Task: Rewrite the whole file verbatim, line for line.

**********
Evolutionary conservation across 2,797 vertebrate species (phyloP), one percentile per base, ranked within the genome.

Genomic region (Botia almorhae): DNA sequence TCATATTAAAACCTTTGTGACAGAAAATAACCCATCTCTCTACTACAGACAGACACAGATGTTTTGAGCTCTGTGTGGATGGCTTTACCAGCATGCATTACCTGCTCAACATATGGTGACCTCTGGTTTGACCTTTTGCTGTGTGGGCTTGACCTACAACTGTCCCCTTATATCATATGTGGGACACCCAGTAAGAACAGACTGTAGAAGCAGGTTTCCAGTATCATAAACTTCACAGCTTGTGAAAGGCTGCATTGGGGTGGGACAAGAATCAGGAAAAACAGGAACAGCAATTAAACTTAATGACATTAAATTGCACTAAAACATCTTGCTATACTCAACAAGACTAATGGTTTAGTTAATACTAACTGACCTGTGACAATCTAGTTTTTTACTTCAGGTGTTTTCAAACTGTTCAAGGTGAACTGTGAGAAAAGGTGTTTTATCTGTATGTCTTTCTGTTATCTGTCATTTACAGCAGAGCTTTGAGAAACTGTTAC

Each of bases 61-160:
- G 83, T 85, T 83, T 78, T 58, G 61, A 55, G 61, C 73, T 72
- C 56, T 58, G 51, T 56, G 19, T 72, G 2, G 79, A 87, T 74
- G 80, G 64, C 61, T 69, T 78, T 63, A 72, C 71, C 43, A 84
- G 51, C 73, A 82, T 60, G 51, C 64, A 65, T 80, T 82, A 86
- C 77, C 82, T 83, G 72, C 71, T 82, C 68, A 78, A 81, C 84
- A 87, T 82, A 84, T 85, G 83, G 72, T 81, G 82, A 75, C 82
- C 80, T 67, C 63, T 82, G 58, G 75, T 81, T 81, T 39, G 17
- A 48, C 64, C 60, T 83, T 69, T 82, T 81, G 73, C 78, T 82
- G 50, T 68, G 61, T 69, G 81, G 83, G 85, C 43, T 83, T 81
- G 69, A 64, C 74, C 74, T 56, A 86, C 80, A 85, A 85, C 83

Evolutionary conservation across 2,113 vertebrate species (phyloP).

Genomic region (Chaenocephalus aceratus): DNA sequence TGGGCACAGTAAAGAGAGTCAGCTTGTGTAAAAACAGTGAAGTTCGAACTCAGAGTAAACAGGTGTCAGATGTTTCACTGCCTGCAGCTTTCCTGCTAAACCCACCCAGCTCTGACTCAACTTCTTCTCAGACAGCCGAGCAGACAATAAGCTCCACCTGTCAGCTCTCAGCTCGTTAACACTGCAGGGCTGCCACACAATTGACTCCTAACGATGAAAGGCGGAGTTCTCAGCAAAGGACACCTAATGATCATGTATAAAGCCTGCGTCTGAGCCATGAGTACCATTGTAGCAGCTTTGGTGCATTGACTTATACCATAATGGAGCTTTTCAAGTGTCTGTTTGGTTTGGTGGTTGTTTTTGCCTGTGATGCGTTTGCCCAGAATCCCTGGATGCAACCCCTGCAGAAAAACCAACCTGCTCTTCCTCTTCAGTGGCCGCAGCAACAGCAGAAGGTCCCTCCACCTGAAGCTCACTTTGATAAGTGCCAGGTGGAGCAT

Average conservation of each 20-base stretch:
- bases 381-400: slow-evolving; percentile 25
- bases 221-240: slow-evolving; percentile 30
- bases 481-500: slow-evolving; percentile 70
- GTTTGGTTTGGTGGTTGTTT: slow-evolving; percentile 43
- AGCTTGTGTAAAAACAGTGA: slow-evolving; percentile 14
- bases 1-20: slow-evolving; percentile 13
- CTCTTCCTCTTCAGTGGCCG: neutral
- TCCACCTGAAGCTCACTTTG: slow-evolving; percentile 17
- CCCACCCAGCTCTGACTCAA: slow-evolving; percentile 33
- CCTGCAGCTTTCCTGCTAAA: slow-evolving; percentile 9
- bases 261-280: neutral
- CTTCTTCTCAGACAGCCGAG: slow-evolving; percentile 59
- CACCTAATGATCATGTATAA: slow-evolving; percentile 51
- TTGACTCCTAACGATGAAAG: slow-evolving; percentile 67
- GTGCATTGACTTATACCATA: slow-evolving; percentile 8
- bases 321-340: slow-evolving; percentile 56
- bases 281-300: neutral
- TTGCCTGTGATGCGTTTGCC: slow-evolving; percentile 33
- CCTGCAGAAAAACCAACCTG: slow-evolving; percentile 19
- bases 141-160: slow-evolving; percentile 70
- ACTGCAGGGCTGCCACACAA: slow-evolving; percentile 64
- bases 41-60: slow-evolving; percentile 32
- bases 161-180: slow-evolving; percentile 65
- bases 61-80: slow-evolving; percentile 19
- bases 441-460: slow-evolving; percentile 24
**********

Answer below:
Evolutionary conservation across 2,797 vertebrate species (phyloP), one percentile per base, ranked within the genome.

Genomic region (Botia almorhae): DNA sequence TCATATTAAAACCTTTGTGACAGAAAATAACCCATCTCTCTACTACAGACAGACACAGATGTTTTGAGCTCTGTGTGGATGGCTTTACCAGCATGCATTACCTGCTCAACATATGGTGACCTCTGGTTTGACCTTTTGCTGTGTGGGCTTGACCTACAACTGTCCCCTTATATCATATGTGGGACACCCAGTAAGAACAGACTGTAGAAGCAGGTTTCCAGTATCATAAACTTCACAGCTTGTGAAAGGCTGCATTGGGGTGGGACAAGAATCAGGAAAAACAGGAACAGCAATTAAACTTAATGACATTAAATTGCACTAAAACATCTTGCTATACTCAACAAGACTAATGGTTTAGTTAATACTAACTGACCTGTGACAATCTAGTTTTTTACTTCAGGTGTTTTCAAACTGTTCAAGGTGAACTGTGAGAAAAGGTGTTTTATCTGTATGTCTTTCTGTTATCTGTCATTTACAGCAGAGCTTTGAGAAACTGTTAC

Each of bases 61-160:
- G 83, T 85, T 83, T 78, T 58, G 61, A 55, G 61, C 73, T 72
- C 56, T 58, G 51, T 56, G 19, T 72, G 2, G 79, A 87, T 74
- G 80, G 64, C 61, T 69, T 78, T 63, A 72, C 71, C 43, A 84
- G 51, C 73, A 82, T 60, G 51, C 64, A 65, T 80, T 82, A 86
- C 77, C 82, T 83, G 72, C 71, T 82, C 68, A 78, A 81, C 84
- A 87, T 82, A 84, T 85, G 83, G 72, T 81, G 82, A 75, C 82
- C 80, T 67, C 63, T 82, G 58, G 75, T 81, T 81, T 39, G 17
- A 48, C 64, C 60, T 83, T 69, T 82, T 81, G 73, C 78, T 82
- G 50, T 68, G 61, T 69, G 81, G 83, G 85, C 43, T 83, T 81
- G 69, A 64, C 74, C 74, T 56, A 86, C 80, A 85, A 85, C 83

Evolutionary conservation across 2,113 vertebrate species (phyloP).

Genomic region (Chaenocephalus aceratus): DNA sequence TGGGCACAGTAAAGAGAGTCAGCTTGTGTAAAAACAGTGAAGTTCGAACTCAGAGTAAACAGGTGTCAGATGTTTCACTGCCTGCAGCTTTCCTGCTAAACCCACCCAGCTCTGACTCAACTTCTTCTCAGACAGCCGAGCAGACAATAAGCTCCACCTGTCAGCTCTCAGCTCGTTAACACTGCAGGGCTGCCACACAATTGACTCCTAACGATGAAAGGCGGAGTTCTCAGCAAAGGACACCTAATGATCATGTATAAAGCCTGCGTCTGAGCCATGAGTACCATTGTAGCAGCTTTGGTGCATTGACTTATACCATAATGGAGCTTTTCAAGTGTCTGTTTGGTTTGGTGGTTGTTTTTGCCTGTGATGCGTTTGCCCAGAATCCCTGGATGCAACCCCTGCAGAAAAACCAACCTGCTCTTCCTCTTCAGTGGCCGCAGCAACAGCAGAAGGTCCCTCCACCTGAAGCTCACTTTGATAAGTGCCAGGTGGAGCAT

Average conservation of each 20-base stretch:
- bases 381-400: slow-evolving; percentile 25
- bases 221-240: slow-evolving; percentile 30
- bases 481-500: slow-evolving; percentile 70
- GTTTGGTTTGGTGGTTGTTT: slow-evolving; percentile 43
- AGCTTGTGTAAAAACAGTGA: slow-evolving; percentile 14
- bases 1-20: slow-evolving; percentile 13
- CTCTTCCTCTTCAGTGGCCG: neutral
- TCCACCTGAAGCTCACTTTG: slow-evolving; percentile 17
- CCCACCCAGCTCTGACTCAA: slow-evolving; percentile 33
- CCTGCAGCTTTCCTGCTAAA: slow-evolving; percentile 9
- bases 261-280: neutral
- CTTCTTCTCAGACAGCCGAG: slow-evolving; percentile 59
- CACCTAATGATCATGTATAA: slow-evolving; percentile 51
- TTGACTCCTAACGATGAAAG: slow-evolving; percentile 67
- GTGCATTGACTTATACCATA: slow-evolving; percentile 8
- bases 321-340: slow-evolving; percentile 56
- bases 281-300: neutral
- TTGCCTGTGATGCGTTTGCC: slow-evolving; percentile 33
- CCTGCAGAAAAACCAACCTG: slow-evolving; percentile 19
- bases 141-160: slow-evolving; percentile 70
- ACTGCAGGGCTGCCACACAA: slow-evolving; percentile 64
- bases 41-60: slow-evolving; percentile 32
- bases 161-180: slow-evolving; percentile 65
- bases 61-80: slow-evolving; percentile 19
- bases 441-460: slow-evolving; percentile 24